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TV Review: Fascinating Character Fuels James Spader in ‘The Blacklist’

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Average: 5 (3 votes)

CHICAGO – When he gets a part that he can bite his teeth into, James Spader chews it up. He got such a part when his agent got him the lead role on NBC’s “The Blacklist,” premiering tonight, September 23, 2013. With a pilot directed by the talented Joe Carnahan (“The Grey”) and a concept that should give Spader plenty to “eat” for years to come, this is NBC’s best shot at a dramatic hit. Following the premiere of “The Voice,” I expect “The Blacklist” to be one of the few breakouts this season.

HollywoodChicago.com Television Rating: 3.5/5.0
Television Rating: 3.5/5.0

Raymond “Red” Reddington (Spader) is one of the FBI’s Most Wanted fugitives. A genius in the mold of Hannibal Lecter, Reddington is a criminal power broker, the kind of guy who knows the guys who get their hands dirty and how to connect them. Having a government background makes him an even deadlier proposition for the United States. He not only knows where the bodies are buried but who buried them. And so the FBI’s collective mind is blown when he walks right in and surrenders. What’s his end game?

The Blacklist
The Blacklist
Photo credit: NBC

Red’s motives for surrender become even harder to read when he demands that he speak to only one agent, a beautiful young profiler named Liz (Megan Boone), who appears to have no connection to Red and nowhere near the experience to deal with one of the most important criminals in the history of crime. Red tells them all that he will help Liz capture Ranko Zamani, a long-thought-dead terrorist who has been pulling the strings in international crime. Red plays mental games with his young agent (making the “Silence of the Lambs” parallel even stronger) but he is offering something that the FBI can’t turn down — not only a list of the world’s most dangerous men and women but the tools to find them.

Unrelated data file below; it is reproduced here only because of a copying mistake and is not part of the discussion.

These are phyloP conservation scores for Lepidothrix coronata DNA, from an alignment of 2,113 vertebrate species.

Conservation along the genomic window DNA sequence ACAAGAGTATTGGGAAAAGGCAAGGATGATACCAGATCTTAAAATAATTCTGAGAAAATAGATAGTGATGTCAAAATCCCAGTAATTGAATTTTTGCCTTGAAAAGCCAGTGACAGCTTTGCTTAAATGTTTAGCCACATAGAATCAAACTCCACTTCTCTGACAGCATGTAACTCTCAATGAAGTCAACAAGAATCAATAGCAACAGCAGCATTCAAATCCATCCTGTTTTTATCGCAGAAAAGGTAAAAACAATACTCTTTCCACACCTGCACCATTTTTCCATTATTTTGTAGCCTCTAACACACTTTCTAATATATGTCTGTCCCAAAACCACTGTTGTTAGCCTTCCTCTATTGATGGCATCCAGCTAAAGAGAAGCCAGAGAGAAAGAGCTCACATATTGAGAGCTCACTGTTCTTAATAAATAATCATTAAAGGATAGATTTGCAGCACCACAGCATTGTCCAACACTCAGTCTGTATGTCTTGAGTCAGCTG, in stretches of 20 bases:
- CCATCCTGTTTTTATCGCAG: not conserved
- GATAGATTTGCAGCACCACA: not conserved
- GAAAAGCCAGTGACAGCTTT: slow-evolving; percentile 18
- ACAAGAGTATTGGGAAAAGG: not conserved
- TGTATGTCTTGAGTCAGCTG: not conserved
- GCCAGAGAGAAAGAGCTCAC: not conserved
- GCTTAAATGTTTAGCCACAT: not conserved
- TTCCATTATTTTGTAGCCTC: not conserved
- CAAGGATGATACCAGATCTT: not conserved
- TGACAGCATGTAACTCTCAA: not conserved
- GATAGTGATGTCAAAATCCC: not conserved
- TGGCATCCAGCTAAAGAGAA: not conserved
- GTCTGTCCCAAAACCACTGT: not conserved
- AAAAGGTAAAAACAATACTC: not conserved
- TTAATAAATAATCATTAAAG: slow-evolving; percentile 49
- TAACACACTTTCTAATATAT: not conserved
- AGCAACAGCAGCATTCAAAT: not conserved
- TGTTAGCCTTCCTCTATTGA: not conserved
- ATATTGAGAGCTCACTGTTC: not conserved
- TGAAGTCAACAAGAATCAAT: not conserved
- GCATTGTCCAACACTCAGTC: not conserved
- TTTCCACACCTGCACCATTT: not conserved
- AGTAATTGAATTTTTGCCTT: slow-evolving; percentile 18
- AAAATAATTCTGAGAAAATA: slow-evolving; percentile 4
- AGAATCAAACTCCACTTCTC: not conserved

The Blacklist
The Blacklist
Photo credit: NBC

It’s a strong concept for a weekly action series given that it allows for both a criminal-of-the-week structure and the overall arc of why Red is doing this and why he’s so insistent on working with Liz. Most importantly, the pilot of “The Blacklist” is simply well-done action. (It’s a shame that the two best new action dramas of the season air opposite each other in this program and “The Blacklist”.) The pilot is particularly well-paced and impressive in its blockbuster-level production values (not surprising when you realize its director helmed “The A-Team”).

While the action is better than the ads have let on, “The Blacklist” is still a show built around its charismatic star. I think Megan Boone could develop her own following — she’s engaging and believable — but this is Spader’s game and he plays it with gusto. He knows that this is not a character built around subtlety. He’s the smartest guy in the room, whatever room he’s in. And Spader loves that kind of part. He’s perfectly cast. Maybe more so than anyone on a new show this year.

To be fair, I’m not sure “The Blacklist” works without Spader, and so I’m worried that the actor won’t be able to do the heavy lifting every single week. It helps to have a great actor like Harry Lennix in the supporting cast, but the writers of “The Blacklist” need to prove that it’s about more than just Red. “Hannibal” was such a surprisingly effective drama in part because its title character wasn’t its only interesting one. The same needs to happen here for long-term success: Expanding the show past its charismatic lead. That may come. But, for now, Spader is enough reason to watch.

“The Blacklist” stars James Spader, Megan Boone, Diego Klattenhoff, Ryan Eggold, and Harry Lennix. It premieres on NBC on Monday, September 23, 2013 at 9pm CST.

HollywoodChicago.com content director Brian Tallerico

Content Director

Jennyk's picture

Does anyone remember

Does anyone remember Tuff Turf????

HollywoodChicago.com's picture

James Spader in 1985

Jennyk wrote:
Does anyone remember Tuff Turf????

1985 with James Spader: “A street rebel and his gang have trouble understanding themselves and their world.”

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